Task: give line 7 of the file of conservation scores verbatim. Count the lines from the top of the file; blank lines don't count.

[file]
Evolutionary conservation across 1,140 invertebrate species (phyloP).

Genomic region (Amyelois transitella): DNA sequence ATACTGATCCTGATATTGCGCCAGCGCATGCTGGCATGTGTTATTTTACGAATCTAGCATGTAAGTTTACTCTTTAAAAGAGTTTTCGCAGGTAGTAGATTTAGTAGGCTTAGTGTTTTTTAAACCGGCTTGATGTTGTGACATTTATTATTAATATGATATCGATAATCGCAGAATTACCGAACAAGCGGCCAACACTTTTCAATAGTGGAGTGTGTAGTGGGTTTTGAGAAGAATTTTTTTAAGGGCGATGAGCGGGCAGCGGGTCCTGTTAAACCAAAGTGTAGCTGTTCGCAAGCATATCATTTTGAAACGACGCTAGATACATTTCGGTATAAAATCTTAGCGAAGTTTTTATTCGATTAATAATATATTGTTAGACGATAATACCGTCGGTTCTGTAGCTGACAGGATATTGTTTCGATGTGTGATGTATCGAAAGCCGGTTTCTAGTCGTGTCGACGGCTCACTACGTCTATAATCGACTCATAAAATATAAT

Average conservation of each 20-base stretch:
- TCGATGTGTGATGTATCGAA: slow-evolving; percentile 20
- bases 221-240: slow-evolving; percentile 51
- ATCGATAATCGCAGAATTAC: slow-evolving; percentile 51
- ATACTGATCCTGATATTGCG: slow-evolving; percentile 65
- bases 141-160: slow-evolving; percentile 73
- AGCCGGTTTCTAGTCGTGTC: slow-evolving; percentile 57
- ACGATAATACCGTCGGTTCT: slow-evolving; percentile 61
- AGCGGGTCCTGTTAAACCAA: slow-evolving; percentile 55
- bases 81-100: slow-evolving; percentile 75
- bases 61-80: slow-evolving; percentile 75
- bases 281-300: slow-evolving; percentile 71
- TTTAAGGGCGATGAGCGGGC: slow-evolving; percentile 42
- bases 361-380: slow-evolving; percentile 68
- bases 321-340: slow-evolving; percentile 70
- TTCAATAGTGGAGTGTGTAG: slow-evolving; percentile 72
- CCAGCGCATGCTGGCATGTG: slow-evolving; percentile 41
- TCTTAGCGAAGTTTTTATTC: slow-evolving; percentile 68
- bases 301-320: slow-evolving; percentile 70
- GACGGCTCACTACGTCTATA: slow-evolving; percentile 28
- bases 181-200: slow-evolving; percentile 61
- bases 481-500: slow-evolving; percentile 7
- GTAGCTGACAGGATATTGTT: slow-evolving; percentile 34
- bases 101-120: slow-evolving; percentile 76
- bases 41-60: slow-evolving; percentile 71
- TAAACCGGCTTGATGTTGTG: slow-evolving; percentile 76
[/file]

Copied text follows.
- ATACTGATCCTGATATTGCG: slow-evolving; percentile 65